Our expanding online services gave customers newer, easier, faster and more convenient ways to interact with us. We worked hard to build new digital services as alternatives to traditional ways for contacting us and ensuring customers are aware of these options, while also delivering strong performance within the more traditional routes of contact, such as phone or post. To ensure we were able to effectively monitor our digital service performance, we introduced three new digital targets for 2016 to 2017, as well as a new customer helpline target focused on waiting times.
Tax accounts give individuals, businesses and their authorised agents a more convenient real-time view of their tax affairs, providing them with greater certainty about the tax they owe and payments they are due to receive. These reforms will deliver the biggest transformation of the tax system in a generation, making it more effective, efficient and easier for taxpayers.
4.1 Use of our digital customer services
Since December 2015 we have provided individuals with their own digital Personal Tax Account and we will continue to promote the tax account as our range of online services expands.
Take up of the Personal Tax Account has been very strong with the number of individuals using their account exceeding our target of seven million, by December. Functionality increased as new services were added across the year, and new user numbers continued to grow to 9.4 million by March 2017.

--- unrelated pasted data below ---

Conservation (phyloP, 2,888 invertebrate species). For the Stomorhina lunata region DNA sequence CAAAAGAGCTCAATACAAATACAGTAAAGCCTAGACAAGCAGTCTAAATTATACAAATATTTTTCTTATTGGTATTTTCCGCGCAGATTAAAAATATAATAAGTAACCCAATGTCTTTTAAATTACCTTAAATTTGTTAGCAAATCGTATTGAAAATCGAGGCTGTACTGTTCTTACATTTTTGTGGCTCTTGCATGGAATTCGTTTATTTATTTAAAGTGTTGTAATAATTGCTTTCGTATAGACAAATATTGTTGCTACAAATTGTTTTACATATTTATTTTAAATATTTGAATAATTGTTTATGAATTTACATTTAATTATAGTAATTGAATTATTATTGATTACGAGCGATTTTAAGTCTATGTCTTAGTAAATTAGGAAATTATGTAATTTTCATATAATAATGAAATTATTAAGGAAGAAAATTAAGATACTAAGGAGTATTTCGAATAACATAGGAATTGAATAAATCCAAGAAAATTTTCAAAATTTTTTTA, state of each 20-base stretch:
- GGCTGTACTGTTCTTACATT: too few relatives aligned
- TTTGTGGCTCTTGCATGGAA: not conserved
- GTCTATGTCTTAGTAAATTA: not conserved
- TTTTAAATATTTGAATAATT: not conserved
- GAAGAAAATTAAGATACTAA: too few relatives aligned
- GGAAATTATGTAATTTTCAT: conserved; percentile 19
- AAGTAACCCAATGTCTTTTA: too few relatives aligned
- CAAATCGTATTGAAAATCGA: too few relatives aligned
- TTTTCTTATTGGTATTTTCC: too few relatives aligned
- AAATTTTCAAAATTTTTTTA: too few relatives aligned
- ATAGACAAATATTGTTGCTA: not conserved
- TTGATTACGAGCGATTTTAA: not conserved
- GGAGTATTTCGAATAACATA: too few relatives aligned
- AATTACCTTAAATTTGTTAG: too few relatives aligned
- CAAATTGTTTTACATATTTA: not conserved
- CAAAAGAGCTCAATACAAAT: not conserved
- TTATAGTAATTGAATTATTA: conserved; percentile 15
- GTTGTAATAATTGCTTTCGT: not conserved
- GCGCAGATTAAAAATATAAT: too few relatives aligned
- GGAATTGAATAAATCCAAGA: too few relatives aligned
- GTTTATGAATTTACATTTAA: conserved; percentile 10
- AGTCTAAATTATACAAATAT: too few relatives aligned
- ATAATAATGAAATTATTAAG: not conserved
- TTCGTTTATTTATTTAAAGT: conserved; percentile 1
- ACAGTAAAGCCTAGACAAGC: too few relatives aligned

Within the Personal Tax Account, customers can correspond with us using forms that can be filled in and filed online, known as iForms. We provided consistently good performance responding to iForms across the year, replying to 99% within seven days against a target of 95%.
At the same time, we provided every small business customer in the country with access to their own digital Business Tax Account and we expect most small businesses will be interacting with HMRC systems directly via accounting software, with roll-out completed by 2020 to 2021.
We recruited more than 800 new staff to further enhance our customer service with the introduction of a seven-day service across our main helplines from January 2017 so that customers have more opportunity to contact us at a time that suits them. Similarly, we have extended webchat availability up to 10pm on weekdays, 8pm on Saturdays and 4pm on Sundays. We developed a dedicated online forum and phone line for new businesses and self-employed individuals to get help and support about filing and paying their taxes for the first time, and to provide help with the transition to using our digital services.
For individual and business customers who want to use digital services, but are unable to, we put in place support for those who are genuinely digitally-excluded so that they remain able to get the help they need. This included the introduction of ‘co-browse’, a facility for customers who need further help with understanding how to use digital services. Our Needs Enhanced Support (NES) service provides support to customers who we have identified as needing extra help. Since the start of 2016 to 2017 the NES service has received just over 100,000 referrals from frontline staff and the voluntary community sector.
We wanted to achieve an average overall customer satisfaction rating of 80% for our digital services last year. The percentage of our customers that responded that they were either ‘satisfied’ or ‘very satisfied’ with the service, across all our digital services during 2016 20 2017 was 83%.
4.2 Customer calls and post performance